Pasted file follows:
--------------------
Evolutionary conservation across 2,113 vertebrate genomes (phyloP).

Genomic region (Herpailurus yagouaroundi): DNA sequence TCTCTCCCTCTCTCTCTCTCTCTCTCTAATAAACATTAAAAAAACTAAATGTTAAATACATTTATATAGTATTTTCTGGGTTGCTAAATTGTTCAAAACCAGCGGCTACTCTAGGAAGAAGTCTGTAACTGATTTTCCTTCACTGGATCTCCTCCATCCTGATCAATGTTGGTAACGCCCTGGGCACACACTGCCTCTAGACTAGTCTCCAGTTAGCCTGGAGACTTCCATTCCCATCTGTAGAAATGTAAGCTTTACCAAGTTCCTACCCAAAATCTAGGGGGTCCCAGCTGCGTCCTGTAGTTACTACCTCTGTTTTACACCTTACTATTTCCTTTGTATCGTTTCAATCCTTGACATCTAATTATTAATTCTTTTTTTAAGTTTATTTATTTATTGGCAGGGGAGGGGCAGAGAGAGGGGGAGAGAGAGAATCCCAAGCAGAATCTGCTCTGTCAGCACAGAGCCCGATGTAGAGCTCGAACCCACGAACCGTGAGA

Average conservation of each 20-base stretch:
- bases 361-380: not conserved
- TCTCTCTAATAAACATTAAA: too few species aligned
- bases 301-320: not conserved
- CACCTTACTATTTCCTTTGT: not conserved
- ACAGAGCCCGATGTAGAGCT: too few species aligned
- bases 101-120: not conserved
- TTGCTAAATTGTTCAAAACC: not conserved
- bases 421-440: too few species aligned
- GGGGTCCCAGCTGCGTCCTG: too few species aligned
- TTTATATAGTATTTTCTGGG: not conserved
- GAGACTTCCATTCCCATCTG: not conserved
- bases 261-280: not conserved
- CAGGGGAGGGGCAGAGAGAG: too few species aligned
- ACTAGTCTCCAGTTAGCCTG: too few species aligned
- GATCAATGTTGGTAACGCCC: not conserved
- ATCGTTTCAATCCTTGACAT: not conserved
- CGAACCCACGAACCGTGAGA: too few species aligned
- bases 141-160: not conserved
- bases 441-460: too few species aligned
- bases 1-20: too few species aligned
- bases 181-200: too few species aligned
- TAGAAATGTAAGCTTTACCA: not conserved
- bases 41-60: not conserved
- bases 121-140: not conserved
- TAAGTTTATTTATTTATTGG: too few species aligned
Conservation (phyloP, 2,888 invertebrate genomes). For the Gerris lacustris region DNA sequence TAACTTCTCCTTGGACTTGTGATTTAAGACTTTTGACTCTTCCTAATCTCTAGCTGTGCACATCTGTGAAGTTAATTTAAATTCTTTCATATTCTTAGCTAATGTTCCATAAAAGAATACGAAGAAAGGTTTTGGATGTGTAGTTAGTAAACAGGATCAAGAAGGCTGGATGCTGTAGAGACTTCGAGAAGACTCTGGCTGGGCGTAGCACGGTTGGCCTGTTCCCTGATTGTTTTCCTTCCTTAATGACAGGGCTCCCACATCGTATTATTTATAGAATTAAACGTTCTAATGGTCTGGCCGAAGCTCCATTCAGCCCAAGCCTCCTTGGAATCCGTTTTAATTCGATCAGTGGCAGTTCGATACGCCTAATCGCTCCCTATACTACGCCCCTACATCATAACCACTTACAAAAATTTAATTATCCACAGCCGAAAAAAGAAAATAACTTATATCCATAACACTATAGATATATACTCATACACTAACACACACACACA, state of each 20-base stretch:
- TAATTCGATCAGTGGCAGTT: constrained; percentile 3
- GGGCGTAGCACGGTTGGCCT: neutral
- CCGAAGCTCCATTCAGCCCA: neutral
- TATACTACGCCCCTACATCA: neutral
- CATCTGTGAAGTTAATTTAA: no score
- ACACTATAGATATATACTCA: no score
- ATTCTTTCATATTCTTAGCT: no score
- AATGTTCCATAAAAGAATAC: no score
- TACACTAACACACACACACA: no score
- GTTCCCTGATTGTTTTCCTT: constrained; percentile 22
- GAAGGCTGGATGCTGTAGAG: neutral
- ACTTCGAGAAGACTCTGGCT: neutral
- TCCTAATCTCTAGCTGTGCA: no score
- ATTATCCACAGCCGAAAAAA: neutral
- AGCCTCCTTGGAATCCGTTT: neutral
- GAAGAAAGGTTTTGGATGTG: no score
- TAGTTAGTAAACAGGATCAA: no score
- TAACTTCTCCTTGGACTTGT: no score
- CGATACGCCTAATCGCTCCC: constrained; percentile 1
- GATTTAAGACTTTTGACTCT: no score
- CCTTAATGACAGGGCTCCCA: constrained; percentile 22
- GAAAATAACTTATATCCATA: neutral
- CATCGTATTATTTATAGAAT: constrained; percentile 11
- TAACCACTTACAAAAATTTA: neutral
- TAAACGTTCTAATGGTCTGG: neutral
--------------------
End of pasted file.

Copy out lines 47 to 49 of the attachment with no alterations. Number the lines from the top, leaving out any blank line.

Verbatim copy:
- TAACTTCTCCTTGGACTTGT: no score
- CGATACGCCTAATCGCTCCC: constrained; percentile 1
- GATTTAAGACTTTTGACTCT: no score